Wednesday, October 07, 2009

Birds are Missing in New England

Where have all the birds gone?  A month ago I noticed a sharp drop off of goldfinches at the feeder. The local bird seed supplier has seen his sales of birdseed go to almost nothing, as there are so few takers at the feeders.


Anonymous said...

I have heard that there is a staph infection raging especially among the finches. Come to think of it I have not seen many either. It was a wet year there is a lot of food. N1IPP

Anonymous said...

By the way the local bird seed supplier has the best birdseed. Squirrels and bird are in agreement. N1IPP

Anonymous said...

Steve B said the same exact sudden decrease occurred in NH. This is widespread.

Bob Crowley said...

December 13 2009 update: I have had many google hits - people entering "birds gone in New England" and similar search strings. Today I saw juncos, rufous sided towhees, bluejays, nuthatches, chickadees, one titmouse, one dove, and several crows. No finches of any kind to be seen here in Sudbury. I even got rid of my old feeders, bought fresh seed and tested my old seed for salmonella. Negative on that.

Several weeks ago I did see one juvenile-ish appearing goldfinch at the feeder, sluggish and wobbly.

Certainly, something has happened to the birds.

Anonymous said...

Right next door to Sudbury, we have seen the same complete collapse (not too strong a phrase) of the population of birds at the feeder. We have changed seed, scrubbed the feeders clean (water and 5% bleach, thoroughly rinsed), etc., to no avail.

Over the past 7 years, we have had no trouble getting very large populations of all types of birds to our feeders. Usually in a day or two we are at full strength. Since we restocked the feeders in September, we have not seen any birds to speak of (the occasional chickadee). This is widespread, across all species.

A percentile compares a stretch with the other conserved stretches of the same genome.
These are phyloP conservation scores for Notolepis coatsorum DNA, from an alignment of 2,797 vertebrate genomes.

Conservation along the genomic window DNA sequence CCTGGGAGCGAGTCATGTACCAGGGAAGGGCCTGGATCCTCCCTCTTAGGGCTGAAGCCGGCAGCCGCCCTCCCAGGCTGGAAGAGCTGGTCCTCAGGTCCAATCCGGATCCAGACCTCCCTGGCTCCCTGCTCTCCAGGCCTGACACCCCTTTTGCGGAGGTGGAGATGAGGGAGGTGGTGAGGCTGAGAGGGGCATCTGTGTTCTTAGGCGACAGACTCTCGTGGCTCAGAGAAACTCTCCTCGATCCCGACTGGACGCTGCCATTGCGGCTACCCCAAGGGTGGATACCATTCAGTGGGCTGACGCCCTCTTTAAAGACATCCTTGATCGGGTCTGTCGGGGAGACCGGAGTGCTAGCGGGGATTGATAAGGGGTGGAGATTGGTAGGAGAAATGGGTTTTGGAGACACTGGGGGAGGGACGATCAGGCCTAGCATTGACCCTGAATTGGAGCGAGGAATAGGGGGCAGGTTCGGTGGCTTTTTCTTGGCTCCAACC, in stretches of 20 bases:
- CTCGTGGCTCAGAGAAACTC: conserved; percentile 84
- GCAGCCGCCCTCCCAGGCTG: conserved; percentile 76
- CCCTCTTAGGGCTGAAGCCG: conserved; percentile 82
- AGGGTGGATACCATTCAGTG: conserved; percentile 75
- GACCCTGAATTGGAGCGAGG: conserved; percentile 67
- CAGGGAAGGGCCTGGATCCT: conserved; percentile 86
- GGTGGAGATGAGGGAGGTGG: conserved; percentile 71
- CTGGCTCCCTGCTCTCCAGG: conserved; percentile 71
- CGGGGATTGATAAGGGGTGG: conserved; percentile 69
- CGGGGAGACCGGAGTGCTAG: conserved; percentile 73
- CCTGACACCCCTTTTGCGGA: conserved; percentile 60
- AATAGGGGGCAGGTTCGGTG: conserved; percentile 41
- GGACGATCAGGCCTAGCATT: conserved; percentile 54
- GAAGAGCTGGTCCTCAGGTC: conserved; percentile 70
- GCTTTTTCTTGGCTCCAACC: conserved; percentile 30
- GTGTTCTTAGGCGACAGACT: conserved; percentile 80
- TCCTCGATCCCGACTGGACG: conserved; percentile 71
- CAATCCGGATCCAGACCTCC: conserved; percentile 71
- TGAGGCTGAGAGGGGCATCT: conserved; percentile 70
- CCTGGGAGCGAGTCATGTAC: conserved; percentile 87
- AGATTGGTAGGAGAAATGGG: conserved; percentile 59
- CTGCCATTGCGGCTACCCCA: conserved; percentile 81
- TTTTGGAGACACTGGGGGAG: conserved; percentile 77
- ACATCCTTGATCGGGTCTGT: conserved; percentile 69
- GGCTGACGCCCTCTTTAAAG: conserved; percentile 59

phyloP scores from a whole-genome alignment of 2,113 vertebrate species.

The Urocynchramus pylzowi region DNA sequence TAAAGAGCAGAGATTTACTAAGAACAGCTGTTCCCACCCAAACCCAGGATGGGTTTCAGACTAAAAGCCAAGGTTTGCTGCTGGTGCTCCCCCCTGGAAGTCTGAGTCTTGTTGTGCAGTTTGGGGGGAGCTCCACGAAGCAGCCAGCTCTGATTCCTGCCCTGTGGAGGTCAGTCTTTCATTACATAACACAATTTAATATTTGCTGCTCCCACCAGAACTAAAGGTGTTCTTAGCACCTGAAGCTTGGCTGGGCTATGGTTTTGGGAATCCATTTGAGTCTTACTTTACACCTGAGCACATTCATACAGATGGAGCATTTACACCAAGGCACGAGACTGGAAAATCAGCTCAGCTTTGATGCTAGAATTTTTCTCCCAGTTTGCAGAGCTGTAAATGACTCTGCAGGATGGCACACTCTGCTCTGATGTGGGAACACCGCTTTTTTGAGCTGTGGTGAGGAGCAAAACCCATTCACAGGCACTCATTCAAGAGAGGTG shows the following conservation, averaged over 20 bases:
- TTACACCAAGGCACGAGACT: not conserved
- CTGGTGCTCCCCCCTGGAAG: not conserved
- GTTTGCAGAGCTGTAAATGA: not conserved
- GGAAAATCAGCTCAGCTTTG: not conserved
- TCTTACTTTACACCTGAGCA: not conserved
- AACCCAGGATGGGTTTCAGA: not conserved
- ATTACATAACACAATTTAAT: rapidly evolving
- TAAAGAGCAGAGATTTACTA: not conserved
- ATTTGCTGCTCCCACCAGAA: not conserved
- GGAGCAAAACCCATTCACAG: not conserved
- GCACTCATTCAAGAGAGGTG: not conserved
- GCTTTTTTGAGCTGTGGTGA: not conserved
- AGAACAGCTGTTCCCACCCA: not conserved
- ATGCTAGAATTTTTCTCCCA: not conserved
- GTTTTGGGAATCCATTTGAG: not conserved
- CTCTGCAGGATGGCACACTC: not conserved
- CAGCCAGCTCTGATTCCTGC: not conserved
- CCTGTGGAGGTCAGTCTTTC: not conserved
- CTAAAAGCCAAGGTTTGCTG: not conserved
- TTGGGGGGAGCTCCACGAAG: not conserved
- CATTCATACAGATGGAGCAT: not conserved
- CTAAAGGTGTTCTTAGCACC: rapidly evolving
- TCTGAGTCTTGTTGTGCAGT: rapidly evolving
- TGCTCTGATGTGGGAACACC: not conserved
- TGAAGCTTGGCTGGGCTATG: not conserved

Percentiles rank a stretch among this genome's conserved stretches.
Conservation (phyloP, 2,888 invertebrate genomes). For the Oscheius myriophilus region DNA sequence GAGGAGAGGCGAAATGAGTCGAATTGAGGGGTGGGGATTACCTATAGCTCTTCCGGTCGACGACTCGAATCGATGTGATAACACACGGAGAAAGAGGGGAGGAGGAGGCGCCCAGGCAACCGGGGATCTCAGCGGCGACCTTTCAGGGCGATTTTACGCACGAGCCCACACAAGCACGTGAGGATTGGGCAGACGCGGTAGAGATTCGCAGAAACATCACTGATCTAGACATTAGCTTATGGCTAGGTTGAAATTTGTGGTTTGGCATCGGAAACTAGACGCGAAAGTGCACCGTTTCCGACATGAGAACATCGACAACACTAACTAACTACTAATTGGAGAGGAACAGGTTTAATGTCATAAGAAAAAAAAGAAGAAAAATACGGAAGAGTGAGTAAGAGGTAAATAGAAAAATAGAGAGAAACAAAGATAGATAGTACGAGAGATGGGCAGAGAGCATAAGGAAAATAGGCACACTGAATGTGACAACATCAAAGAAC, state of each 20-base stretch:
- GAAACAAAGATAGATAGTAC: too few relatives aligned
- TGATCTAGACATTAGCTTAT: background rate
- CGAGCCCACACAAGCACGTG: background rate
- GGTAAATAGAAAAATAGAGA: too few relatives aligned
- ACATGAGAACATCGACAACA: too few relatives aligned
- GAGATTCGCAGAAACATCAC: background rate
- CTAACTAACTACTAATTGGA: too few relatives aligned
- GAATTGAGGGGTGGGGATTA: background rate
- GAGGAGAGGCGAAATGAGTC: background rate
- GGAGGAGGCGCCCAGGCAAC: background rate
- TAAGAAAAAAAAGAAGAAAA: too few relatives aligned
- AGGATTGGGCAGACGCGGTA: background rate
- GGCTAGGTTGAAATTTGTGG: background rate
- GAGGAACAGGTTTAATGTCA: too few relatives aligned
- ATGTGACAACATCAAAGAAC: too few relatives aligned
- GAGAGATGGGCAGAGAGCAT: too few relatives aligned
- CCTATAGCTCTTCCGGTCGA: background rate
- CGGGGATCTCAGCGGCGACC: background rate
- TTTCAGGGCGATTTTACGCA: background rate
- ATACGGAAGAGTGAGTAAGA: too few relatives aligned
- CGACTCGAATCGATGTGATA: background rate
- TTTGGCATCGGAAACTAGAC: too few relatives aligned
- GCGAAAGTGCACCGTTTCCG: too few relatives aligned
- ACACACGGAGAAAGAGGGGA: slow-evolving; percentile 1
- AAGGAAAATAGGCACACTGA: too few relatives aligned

We are on the edge of a conservation area (typical eastern New England mixed forest) and see a lot of chickadees, goldfinches, titmice, cardinals, nuthatches, woodpeckers (hairy, downy, and red bellied), dark-eyed juncos, mourning doves, crows, some blue jays and wrens. They are all gone. (Gray and red squirrels are gone too; however, the chipmunk population is holding up.)

We feed suet, black-oil sunflower, and niger/thistle. There is no interest in any of these foods (if there are any birds even out there).

We have not been able to identify birds beyond the feeder. There are few in the trees and the songs are gone, for the most part. Chickadees still call, but they don't seem to be going to the feeder in any numbers. Other bird calls (noticeably absent are the doves) are gone.

I don't see how this is the result of the wetter than usual year leading to an oversupply of readily available natural food. I have never seen birds "prefer" natural foods when there is abundant feeder food. They are scavengers and go for the easiest food available. Every year, we have to refill the feeders every other day.

I have talked with many friends in the metrowest area and every single one is experiencing the same thing. But I see no discussion of this among any of the usual suspects (including Mass Audubon, Bird Observer/MassBird, or Cornell).

Who would know about this?

Bob Crowley said...

My company is next to Farmer's Exchange, which sells birdseed among other things. Sales have dropped and the standard answer is "just nature's bounty" which is nonsense.

The birds are sick. Today I saw a sluggish juvenile goldfinch at the brand new, cleaned and tested thistle feeder. He looked and acted hungry, but didn't seem to care about me. I think he is a survivor, now getting his appetite back.

Yesterday a very good sized flock of fit looking juncos arrived, and they do like thistle on the ground, so I am watching them closely.

Who would know indeed? The Audubon Society has been silent.

Bob Crowley said...

Oh, and of course, we could certainly be the culprits, with tainted seed perhaps, or by spread of disease at feeders.